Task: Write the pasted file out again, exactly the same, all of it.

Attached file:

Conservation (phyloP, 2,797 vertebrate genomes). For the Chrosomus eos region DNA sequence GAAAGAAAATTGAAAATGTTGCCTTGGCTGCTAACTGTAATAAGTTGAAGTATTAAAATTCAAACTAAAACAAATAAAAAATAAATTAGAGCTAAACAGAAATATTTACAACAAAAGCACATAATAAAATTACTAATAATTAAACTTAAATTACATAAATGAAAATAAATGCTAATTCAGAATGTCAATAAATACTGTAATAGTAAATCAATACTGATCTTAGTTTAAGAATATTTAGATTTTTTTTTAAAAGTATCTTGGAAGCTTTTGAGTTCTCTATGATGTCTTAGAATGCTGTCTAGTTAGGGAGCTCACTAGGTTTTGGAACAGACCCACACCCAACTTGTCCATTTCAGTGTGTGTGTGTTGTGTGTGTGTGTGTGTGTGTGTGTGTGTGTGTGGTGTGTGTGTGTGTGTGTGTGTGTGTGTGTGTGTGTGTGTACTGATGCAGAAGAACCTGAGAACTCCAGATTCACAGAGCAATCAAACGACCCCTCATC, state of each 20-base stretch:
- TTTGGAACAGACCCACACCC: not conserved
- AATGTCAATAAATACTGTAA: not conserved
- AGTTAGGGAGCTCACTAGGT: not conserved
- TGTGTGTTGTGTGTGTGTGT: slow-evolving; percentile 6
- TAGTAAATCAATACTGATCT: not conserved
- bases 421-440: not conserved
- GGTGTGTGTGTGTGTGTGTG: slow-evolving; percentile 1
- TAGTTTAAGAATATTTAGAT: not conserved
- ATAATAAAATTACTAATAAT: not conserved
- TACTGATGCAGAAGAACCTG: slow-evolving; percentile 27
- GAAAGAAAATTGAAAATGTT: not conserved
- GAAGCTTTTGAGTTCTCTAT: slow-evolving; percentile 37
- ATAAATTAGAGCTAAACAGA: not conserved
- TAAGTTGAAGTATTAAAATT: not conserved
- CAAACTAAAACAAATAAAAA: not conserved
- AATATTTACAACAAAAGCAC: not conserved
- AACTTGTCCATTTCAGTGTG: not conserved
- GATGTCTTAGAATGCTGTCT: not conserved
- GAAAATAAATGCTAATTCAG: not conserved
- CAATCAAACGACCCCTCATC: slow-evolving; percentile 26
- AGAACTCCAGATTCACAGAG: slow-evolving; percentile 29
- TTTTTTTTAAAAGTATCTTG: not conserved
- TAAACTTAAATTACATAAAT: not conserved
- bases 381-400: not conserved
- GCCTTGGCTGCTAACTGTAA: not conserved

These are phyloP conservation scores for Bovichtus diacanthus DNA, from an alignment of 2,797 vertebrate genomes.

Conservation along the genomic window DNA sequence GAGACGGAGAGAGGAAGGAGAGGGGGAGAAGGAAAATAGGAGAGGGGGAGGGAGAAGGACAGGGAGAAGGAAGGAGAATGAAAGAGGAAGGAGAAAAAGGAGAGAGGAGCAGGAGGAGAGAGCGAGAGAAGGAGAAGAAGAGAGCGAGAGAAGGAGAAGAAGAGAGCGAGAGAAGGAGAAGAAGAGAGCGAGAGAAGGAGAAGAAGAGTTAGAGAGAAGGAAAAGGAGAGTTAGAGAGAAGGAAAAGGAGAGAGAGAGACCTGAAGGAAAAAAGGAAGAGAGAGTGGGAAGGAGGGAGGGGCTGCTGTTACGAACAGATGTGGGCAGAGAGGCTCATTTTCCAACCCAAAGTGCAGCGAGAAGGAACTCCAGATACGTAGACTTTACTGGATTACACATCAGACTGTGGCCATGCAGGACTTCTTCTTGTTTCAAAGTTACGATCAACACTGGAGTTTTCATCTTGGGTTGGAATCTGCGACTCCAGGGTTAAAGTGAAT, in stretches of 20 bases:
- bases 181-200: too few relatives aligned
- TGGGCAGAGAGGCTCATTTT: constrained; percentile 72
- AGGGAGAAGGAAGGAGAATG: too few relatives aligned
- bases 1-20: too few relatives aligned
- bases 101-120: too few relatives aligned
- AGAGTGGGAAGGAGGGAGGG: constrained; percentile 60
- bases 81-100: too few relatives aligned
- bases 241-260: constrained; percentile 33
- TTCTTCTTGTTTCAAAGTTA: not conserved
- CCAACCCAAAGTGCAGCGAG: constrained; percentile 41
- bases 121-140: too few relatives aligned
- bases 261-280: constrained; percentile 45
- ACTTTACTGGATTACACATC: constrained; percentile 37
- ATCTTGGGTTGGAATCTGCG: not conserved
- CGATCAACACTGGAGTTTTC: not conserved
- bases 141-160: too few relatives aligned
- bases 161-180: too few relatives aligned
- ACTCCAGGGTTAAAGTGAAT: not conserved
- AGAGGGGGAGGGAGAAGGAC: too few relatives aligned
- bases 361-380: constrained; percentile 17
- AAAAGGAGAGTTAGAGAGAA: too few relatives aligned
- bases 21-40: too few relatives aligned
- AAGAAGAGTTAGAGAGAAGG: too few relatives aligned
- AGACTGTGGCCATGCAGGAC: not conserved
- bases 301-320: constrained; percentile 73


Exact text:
Conservation (phyloP, 2,797 vertebrate genomes). For the Chrosomus eos region DNA sequence GAAAGAAAATTGAAAATGTTGCCTTGGCTGCTAACTGTAATAAGTTGAAGTATTAAAATTCAAACTAAAACAAATAAAAAATAAATTAGAGCTAAACAGAAATATTTACAACAAAAGCACATAATAAAATTACTAATAATTAAACTTAAATTACATAAATGAAAATAAATGCTAATTCAGAATGTCAATAAATACTGTAATAGTAAATCAATACTGATCTTAGTTTAAGAATATTTAGATTTTTTTTTAAAAGTATCTTGGAAGCTTTTGAGTTCTCTATGATGTCTTAGAATGCTGTCTAGTTAGGGAGCTCACTAGGTTTTGGAACAGACCCACACCCAACTTGTCCATTTCAGTGTGTGTGTGTTGTGTGTGTGTGTGTGTGTGTGTGTGTGTGTGTGGTGTGTGTGTGTGTGTGTGTGTGTGTGTGTGTGTGTGTGTACTGATGCAGAAGAACCTGAGAACTCCAGATTCACAGAGCAATCAAACGACCCCTCATC, state of each 20-base stretch:
- TTTGGAACAGACCCACACCC: not conserved
- AATGTCAATAAATACTGTAA: not conserved
- AGTTAGGGAGCTCACTAGGT: not conserved
- TGTGTGTTGTGTGTGTGTGT: slow-evolving; percentile 6
- TAGTAAATCAATACTGATCT: not conserved
- bases 421-440: not conserved
- GGTGTGTGTGTGTGTGTGTG: slow-evolving; percentile 1
- TAGTTTAAGAATATTTAGAT: not conserved
- ATAATAAAATTACTAATAAT: not conserved
- TACTGATGCAGAAGAACCTG: slow-evolving; percentile 27
- GAAAGAAAATTGAAAATGTT: not conserved
- GAAGCTTTTGAGTTCTCTAT: slow-evolving; percentile 37
- ATAAATTAGAGCTAAACAGA: not conserved
- TAAGTTGAAGTATTAAAATT: not conserved
- CAAACTAAAACAAATAAAAA: not conserved
- AATATTTACAACAAAAGCAC: not conserved
- AACTTGTCCATTTCAGTGTG: not conserved
- GATGTCTTAGAATGCTGTCT: not conserved
- GAAAATAAATGCTAATTCAG: not conserved
- CAATCAAACGACCCCTCATC: slow-evolving; percentile 26
- AGAACTCCAGATTCACAGAG: slow-evolving; percentile 29
- TTTTTTTTAAAAGTATCTTG: not conserved
- TAAACTTAAATTACATAAAT: not conserved
- bases 381-400: not conserved
- GCCTTGGCTGCTAACTGTAA: not conserved

These are phyloP conservation scores for Bovichtus diacanthus DNA, from an alignment of 2,797 vertebrate genomes.

Conservation along the genomic window DNA sequence GAGACGGAGAGAGGAAGGAGAGGGGGAGAAGGAAAATAGGAGAGGGGGAGGGAGAAGGACAGGGAGAAGGAAGGAGAATGAAAGAGGAAGGAGAAAAAGGAGAGAGGAGCAGGAGGAGAGAGCGAGAGAAGGAGAAGAAGAGAGCGAGAGAAGGAGAAGAAGAGAGCGAGAGAAGGAGAAGAAGAGAGCGAGAGAAGGAGAAGAAGAGTTAGAGAGAAGGAAAAGGAGAGTTAGAGAGAAGGAAAAGGAGAGAGAGAGACCTGAAGGAAAAAAGGAAGAGAGAGTGGGAAGGAGGGAGGGGCTGCTGTTACGAACAGATGTGGGCAGAGAGGCTCATTTTCCAACCCAAAGTGCAGCGAGAAGGAACTCCAGATACGTAGACTTTACTGGATTACACATCAGACTGTGGCCATGCAGGACTTCTTCTTGTTTCAAAGTTACGATCAACACTGGAGTTTTCATCTTGGGTTGGAATCTGCGACTCCAGGGTTAAAGTGAAT, in stretches of 20 bases:
- bases 181-200: too few relatives aligned
- TGGGCAGAGAGGCTCATTTT: constrained; percentile 72
- AGGGAGAAGGAAGGAGAATG: too few relatives aligned
- bases 1-20: too few relatives aligned
- bases 101-120: too few relatives aligned
- AGAGTGGGAAGGAGGGAGGG: constrained; percentile 60
- bases 81-100: too few relatives aligned
- bases 241-260: constrained; percentile 33
- TTCTTCTTGTTTCAAAGTTA: not conserved
- CCAACCCAAAGTGCAGCGAG: constrained; percentile 41
- bases 121-140: too few relatives aligned
- bases 261-280: constrained; percentile 45
- ACTTTACTGGATTACACATC: constrained; percentile 37
- ATCTTGGGTTGGAATCTGCG: not conserved
- CGATCAACACTGGAGTTTTC: not conserved
- bases 141-160: too few relatives aligned
- bases 161-180: too few relatives aligned
- ACTCCAGGGTTAAAGTGAAT: not conserved
- AGAGGGGGAGGGAGAAGGAC: too few relatives aligned
- bases 361-380: constrained; percentile 17
- AAAAGGAGAGTTAGAGAGAA: too few relatives aligned
- bases 21-40: too few relatives aligned
- AAGAAGAGTTAGAGAGAAGG: too few relatives aligned
- AGACTGTGGCCATGCAGGAC: not conserved
- bases 301-320: constrained; percentile 73